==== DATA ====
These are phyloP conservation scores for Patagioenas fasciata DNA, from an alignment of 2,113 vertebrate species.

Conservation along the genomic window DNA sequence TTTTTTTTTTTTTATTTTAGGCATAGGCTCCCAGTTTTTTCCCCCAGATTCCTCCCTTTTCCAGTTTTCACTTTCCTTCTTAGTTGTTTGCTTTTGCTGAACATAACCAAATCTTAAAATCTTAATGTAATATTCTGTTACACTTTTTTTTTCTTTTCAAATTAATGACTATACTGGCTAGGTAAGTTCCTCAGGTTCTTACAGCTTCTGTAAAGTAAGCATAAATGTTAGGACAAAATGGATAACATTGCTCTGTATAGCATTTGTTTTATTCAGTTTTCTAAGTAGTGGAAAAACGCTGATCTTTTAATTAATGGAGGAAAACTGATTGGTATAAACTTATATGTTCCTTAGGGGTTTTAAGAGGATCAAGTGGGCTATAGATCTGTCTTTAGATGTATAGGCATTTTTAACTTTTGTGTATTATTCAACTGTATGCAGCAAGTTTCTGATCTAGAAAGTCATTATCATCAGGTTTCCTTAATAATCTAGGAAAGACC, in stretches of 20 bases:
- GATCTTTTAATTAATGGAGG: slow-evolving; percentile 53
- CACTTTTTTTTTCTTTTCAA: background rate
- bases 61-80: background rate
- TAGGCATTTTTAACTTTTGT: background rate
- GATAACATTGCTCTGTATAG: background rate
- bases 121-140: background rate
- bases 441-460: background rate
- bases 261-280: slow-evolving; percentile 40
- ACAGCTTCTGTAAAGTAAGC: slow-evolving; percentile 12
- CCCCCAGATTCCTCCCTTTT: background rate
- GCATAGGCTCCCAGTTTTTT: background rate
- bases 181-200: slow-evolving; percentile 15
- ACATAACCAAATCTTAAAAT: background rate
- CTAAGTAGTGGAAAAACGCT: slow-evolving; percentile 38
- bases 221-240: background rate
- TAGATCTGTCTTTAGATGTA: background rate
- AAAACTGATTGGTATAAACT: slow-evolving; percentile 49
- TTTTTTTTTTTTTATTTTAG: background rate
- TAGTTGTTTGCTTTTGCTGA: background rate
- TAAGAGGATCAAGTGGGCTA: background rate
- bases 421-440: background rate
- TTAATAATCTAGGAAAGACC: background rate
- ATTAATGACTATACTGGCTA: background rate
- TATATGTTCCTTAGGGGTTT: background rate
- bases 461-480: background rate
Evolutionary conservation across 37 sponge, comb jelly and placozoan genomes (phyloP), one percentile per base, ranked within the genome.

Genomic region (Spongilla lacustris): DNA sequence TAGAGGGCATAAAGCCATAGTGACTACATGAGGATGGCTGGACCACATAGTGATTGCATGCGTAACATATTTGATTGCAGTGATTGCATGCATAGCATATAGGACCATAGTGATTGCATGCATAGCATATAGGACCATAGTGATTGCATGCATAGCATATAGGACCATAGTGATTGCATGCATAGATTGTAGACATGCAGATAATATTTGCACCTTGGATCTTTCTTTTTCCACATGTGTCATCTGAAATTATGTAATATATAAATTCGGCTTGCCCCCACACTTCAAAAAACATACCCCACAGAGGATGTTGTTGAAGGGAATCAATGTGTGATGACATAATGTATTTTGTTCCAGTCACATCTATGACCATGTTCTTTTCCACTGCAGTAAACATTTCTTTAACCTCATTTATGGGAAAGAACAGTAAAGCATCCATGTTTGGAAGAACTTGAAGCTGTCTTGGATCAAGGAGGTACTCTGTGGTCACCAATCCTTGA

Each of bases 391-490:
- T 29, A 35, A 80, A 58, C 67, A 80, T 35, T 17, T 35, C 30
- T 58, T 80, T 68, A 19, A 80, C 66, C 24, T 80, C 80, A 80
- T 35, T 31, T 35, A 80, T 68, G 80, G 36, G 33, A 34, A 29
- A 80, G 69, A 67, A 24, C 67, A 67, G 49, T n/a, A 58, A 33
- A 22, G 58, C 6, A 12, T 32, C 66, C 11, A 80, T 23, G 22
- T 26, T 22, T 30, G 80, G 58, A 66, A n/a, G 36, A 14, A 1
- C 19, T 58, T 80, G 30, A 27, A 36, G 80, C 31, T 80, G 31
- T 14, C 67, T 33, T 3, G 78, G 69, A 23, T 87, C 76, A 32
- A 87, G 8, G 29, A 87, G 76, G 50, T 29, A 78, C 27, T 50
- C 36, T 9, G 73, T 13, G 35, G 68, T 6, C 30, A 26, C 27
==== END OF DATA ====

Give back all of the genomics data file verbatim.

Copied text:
These are phyloP conservation scores for Patagioenas fasciata DNA, from an alignment of 2,113 vertebrate species.

Conservation along the genomic window DNA sequence TTTTTTTTTTTTTATTTTAGGCATAGGCTCCCAGTTTTTTCCCCCAGATTCCTCCCTTTTCCAGTTTTCACTTTCCTTCTTAGTTGTTTGCTTTTGCTGAACATAACCAAATCTTAAAATCTTAATGTAATATTCTGTTACACTTTTTTTTTCTTTTCAAATTAATGACTATACTGGCTAGGTAAGTTCCTCAGGTTCTTACAGCTTCTGTAAAGTAAGCATAAATGTTAGGACAAAATGGATAACATTGCTCTGTATAGCATTTGTTTTATTCAGTTTTCTAAGTAGTGGAAAAACGCTGATCTTTTAATTAATGGAGGAAAACTGATTGGTATAAACTTATATGTTCCTTAGGGGTTTTAAGAGGATCAAGTGGGCTATAGATCTGTCTTTAGATGTATAGGCATTTTTAACTTTTGTGTATTATTCAACTGTATGCAGCAAGTTTCTGATCTAGAAAGTCATTATCATCAGGTTTCCTTAATAATCTAGGAAAGACC, in stretches of 20 bases:
- GATCTTTTAATTAATGGAGG: slow-evolving; percentile 53
- CACTTTTTTTTTCTTTTCAA: background rate
- bases 61-80: background rate
- TAGGCATTTTTAACTTTTGT: background rate
- GATAACATTGCTCTGTATAG: background rate
- bases 121-140: background rate
- bases 441-460: background rate
- bases 261-280: slow-evolving; percentile 40
- ACAGCTTCTGTAAAGTAAGC: slow-evolving; percentile 12
- CCCCCAGATTCCTCCCTTTT: background rate
- GCATAGGCTCCCAGTTTTTT: background rate
- bases 181-200: slow-evolving; percentile 15
- ACATAACCAAATCTTAAAAT: background rate
- CTAAGTAGTGGAAAAACGCT: slow-evolving; percentile 38
- bases 221-240: background rate
- TAGATCTGTCTTTAGATGTA: background rate
- AAAACTGATTGGTATAAACT: slow-evolving; percentile 49
- TTTTTTTTTTTTTATTTTAG: background rate
- TAGTTGTTTGCTTTTGCTGA: background rate
- TAAGAGGATCAAGTGGGCTA: background rate
- bases 421-440: background rate
- TTAATAATCTAGGAAAGACC: background rate
- ATTAATGACTATACTGGCTA: background rate
- TATATGTTCCTTAGGGGTTT: background rate
- bases 461-480: background rate
Evolutionary conservation across 37 sponge, comb jelly and placozoan genomes (phyloP), one percentile per base, ranked within the genome.

Genomic region (Spongilla lacustris): DNA sequence TAGAGGGCATAAAGCCATAGTGACTACATGAGGATGGCTGGACCACATAGTGATTGCATGCGTAACATATTTGATTGCAGTGATTGCATGCATAGCATATAGGACCATAGTGATTGCATGCATAGCATATAGGACCATAGTGATTGCATGCATAGCATATAGGACCATAGTGATTGCATGCATAGATTGTAGACATGCAGATAATATTTGCACCTTGGATCTTTCTTTTTCCACATGTGTCATCTGAAATTATGTAATATATAAATTCGGCTTGCCCCCACACTTCAAAAAACATACCCCACAGAGGATGTTGTTGAAGGGAATCAATGTGTGATGACATAATGTATTTTGTTCCAGTCACATCTATGACCATGTTCTTTTCCACTGCAGTAAACATTTCTTTAACCTCATTTATGGGAAAGAACAGTAAAGCATCCATGTTTGGAAGAACTTGAAGCTGTCTTGGATCAAGGAGGTACTCTGTGGTCACCAATCCTTGA

Each of bases 391-490:
- T 29, A 35, A 80, A 58, C 67, A 80, T 35, T 17, T 35, C 30
- T 58, T 80, T 68, A 19, A 80, C 66, C 24, T 80, C 80, A 80
- T 35, T 31, T 35, A 80, T 68, G 80, G 36, G 33, A 34, A 29
- A 80, G 69, A 67, A 24, C 67, A 67, G 49, T n/a, A 58, A 33
- A 22, G 58, C 6, A 12, T 32, C 66, C 11, A 80, T 23, G 22
- T 26, T 22, T 30, G 80, G 58, A 66, A n/a, G 36, A 14, A 1
- C 19, T 58, T 80, G 30, A 27, A 36, G 80, C 31, T 80, G 31
- T 14, C 67, T 33, T 3, G 78, G 69, A 23, T 87, C 76, A 32
- A 87, G 8, G 29, A 87, G 76, G 50, T 29, A 78, C 27, T 50
- C 36, T 9, G 73, T 13, G 35, G 68, T 6, C 30, A 26, C 27